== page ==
Oscar Wileman looked between them before offering his hand, only then did Caswell remove his eyes from her. Still flushed she gave full attention to her boss, fingers clasped sedately, hoping for something good. Wileman stayed silent for a moment then indicated she sit beside him. Expensive clothes draped his thin body, his spiky hair standing oblivious to the breeze as he examined Richard from behind rimless spectacles.

“Pretty girl, ain’t she?” he said, as if she was not there, his face without animation, his blue eyes bright and cutting.

“Exceptionally so,” Caswell smirked.

“Stella,” Wileman said her. “I’ve asked you here because your future work will have direct influence on Richard’s project.”

“As you wish, Mr Wileman.”

“Oh I do wish, Stella. You’re a bright young lady with a bright future. I have things planned for you.”

Stella felt relief and shuffled her feet. Maybe this was her big opening.

“She has a Masters in flash advertising on computer screens. It’s there for seconds, then gone, not dissimilar from what you do,” Wileman said. “Her brain and body are wasted here, but I like to have intelligent and pretty girls around me. It’s a privilege of wealth.”   Wileman turned back to the fenced graveyard. “I bury my animals in this plot. Dogs, cats, a bear, even a llama. Plus a few other creatures. This is my pets’ cemetery.”

“To have kept so many you must love animals, Mr Wileman,” Caswell said, Stella loathing the false smile on his round, chubby face.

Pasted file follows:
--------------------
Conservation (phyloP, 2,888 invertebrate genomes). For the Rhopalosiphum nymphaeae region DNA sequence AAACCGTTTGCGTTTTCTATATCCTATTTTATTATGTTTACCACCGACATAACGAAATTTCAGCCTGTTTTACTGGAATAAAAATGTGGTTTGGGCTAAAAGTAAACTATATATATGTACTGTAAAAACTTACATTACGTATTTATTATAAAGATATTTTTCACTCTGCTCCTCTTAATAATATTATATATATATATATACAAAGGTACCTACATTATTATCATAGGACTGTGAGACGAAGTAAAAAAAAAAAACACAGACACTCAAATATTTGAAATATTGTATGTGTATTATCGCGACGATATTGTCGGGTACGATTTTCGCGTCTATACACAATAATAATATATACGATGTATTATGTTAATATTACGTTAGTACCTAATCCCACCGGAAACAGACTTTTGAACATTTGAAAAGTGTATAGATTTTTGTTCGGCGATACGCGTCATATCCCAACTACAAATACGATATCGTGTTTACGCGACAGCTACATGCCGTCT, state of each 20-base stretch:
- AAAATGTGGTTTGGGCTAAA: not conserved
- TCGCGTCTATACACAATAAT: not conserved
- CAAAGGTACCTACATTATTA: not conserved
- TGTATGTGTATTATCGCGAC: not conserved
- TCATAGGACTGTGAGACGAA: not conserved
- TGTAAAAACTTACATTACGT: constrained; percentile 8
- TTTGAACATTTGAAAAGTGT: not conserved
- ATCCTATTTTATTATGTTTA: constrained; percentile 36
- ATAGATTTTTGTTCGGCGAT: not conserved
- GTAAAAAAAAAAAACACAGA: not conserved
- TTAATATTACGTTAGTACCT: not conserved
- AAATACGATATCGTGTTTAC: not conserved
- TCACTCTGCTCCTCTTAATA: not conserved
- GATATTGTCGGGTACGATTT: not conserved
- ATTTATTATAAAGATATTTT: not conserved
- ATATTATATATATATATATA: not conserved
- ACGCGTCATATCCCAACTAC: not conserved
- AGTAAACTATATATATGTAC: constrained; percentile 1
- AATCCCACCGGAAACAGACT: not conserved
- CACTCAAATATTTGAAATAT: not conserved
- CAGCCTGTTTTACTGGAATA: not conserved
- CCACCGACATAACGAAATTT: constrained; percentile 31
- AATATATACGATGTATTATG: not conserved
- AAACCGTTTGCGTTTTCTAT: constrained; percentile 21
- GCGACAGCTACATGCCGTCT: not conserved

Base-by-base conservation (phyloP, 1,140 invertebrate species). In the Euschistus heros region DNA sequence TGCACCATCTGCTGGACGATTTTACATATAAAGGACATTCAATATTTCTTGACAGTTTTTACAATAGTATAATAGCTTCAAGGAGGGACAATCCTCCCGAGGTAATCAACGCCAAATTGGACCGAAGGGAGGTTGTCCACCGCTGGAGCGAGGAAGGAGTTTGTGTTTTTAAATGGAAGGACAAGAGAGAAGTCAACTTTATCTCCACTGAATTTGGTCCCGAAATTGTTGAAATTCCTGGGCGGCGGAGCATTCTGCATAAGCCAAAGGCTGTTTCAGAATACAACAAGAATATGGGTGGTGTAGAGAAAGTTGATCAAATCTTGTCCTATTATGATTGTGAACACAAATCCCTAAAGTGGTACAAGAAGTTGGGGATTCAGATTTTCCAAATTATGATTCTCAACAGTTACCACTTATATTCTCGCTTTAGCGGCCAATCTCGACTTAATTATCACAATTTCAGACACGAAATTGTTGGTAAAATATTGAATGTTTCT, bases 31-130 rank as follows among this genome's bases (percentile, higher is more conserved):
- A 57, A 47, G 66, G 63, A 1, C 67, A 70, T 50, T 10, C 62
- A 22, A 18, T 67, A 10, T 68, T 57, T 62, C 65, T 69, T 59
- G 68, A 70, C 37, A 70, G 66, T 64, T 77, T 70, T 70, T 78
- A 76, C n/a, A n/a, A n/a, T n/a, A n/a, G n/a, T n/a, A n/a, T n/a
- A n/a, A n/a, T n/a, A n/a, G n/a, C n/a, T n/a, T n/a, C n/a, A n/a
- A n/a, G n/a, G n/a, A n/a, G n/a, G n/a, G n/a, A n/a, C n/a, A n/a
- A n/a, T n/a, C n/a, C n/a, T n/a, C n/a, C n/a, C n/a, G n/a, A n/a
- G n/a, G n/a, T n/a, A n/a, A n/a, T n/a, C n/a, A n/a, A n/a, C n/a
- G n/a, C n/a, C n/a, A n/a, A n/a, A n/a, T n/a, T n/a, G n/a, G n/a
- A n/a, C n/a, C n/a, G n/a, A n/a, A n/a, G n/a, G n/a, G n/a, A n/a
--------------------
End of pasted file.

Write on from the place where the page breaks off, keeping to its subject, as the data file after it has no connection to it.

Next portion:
“No. I amuse myself by training them. I do so by feeding their ambition and greed. In return they give me obedience. As Stella will give. Because of it she will do whatever it is you intend to ask of her.”

“Mr Wileman, please.” Stella sat up sharp, putting hand to bodice. “I will always follow your wishes, but I’m not sure I understand.”

“It’s simple, Stella. I need your total obedience no matter what I ask. And this assignment will be proof of that obedience. When I picked you and others from the gutter, when I educated you, I did so for a reason, for possession of your soul. And I if I say lie down and roll over, I expect just that. You got a problem, you can leave right now, leave my company and my payroll.”

Stella felt her mouth open as she twisted on the bench, felt her gaze drop, felt fear creep to every fibre of her body.

“I … I.” Her eyes closed and moments passed.

“Witness, Richard, the control of wealth. Witness and learn. If you want money, Richard, this is your opportunity, but first, like Stella, judge which is more important, morality or ambition.”

Stella stared between the two of them, hating both, hating her inability to leave, her weakness in not speaking out.

“My morality is yours, sir,” Caswell said, his eyes on her breasts.

“Good, because I’m talking about control of America, control of the financial world and all the power that acquires. America’s vast debt and the infighting of politicians over solving it puts this country and, indeed, mankind on the brink of collapse. If you cannot pay the army and the police, you cannot rely on them. The result, chaos, anarchy, a return to the primeval.”

“I’m with you, boss.” Caswell nodded his head and Stella watched his intrusive gaze give way to self-righteousness. “If you have ability to influence the politicians, you have ability to control the people.”

“And make a lot of money.”

“I assume you refer to my work on subliminal psychotic induction,” Caswell said.

Frontcover of the unseen